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Evidentiality in illness narratives

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Narratives of severe mental illness can be regarded as the discursive efforts of a healthy self to restore a sense of selfhood disrupted by the illness. Focusing on a sample of 87 unsolicited online illness narratives of eating disorders in Spanish, this article explores how narrators deployed evidential constructions introduced by the perception verb “ver” (to see) to manage identity in the autobiographical telling. The analysis revealed that “ver” indexed information as coming from different sources (perception, mental states, inference). This evidential material was discursively evaluated (via the adoption of a specific epistemic stance) and applied to construe conflicting versions of self in the eating disorder narratives. Resorting to the evidential marking, narrators could rhetorically negotiate the transition from their perceptual self, created during the illness, to their cognitive self, elaborated in the recovery.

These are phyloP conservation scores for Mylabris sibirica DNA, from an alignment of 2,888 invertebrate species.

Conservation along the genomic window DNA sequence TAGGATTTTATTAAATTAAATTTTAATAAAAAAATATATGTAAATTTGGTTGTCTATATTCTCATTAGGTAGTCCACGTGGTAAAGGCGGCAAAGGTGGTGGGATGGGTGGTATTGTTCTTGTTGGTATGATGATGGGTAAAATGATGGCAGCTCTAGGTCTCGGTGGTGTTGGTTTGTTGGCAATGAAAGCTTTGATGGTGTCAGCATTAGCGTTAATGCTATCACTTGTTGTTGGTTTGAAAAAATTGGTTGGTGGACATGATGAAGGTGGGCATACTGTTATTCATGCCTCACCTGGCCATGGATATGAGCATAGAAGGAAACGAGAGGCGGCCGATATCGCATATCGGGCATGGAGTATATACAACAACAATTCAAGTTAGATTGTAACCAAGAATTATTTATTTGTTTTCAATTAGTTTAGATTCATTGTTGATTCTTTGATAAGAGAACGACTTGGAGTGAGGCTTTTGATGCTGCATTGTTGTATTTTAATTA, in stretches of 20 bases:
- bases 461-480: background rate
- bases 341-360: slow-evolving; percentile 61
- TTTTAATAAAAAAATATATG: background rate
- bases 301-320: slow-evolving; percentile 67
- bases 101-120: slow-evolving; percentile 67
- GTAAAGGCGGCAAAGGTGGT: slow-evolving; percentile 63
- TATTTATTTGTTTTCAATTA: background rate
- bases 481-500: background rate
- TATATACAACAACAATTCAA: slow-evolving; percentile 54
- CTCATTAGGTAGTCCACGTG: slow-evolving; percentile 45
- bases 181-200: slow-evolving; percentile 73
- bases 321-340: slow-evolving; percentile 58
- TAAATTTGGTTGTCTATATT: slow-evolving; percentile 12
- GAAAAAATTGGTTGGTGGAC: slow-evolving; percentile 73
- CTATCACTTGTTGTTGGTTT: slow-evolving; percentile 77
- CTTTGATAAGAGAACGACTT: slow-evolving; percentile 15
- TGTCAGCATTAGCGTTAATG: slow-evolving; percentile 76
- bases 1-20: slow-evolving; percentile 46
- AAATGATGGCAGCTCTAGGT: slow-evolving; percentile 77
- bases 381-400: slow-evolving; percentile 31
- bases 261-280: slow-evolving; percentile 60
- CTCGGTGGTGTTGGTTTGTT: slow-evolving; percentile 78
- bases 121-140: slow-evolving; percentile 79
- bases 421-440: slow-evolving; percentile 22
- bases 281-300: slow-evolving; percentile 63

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Keywords: eating disorders; epistemic stance; evidentiality; illness narratives; perception verbs; self

Document Type: Research Article

Publication date: June 28, 2018

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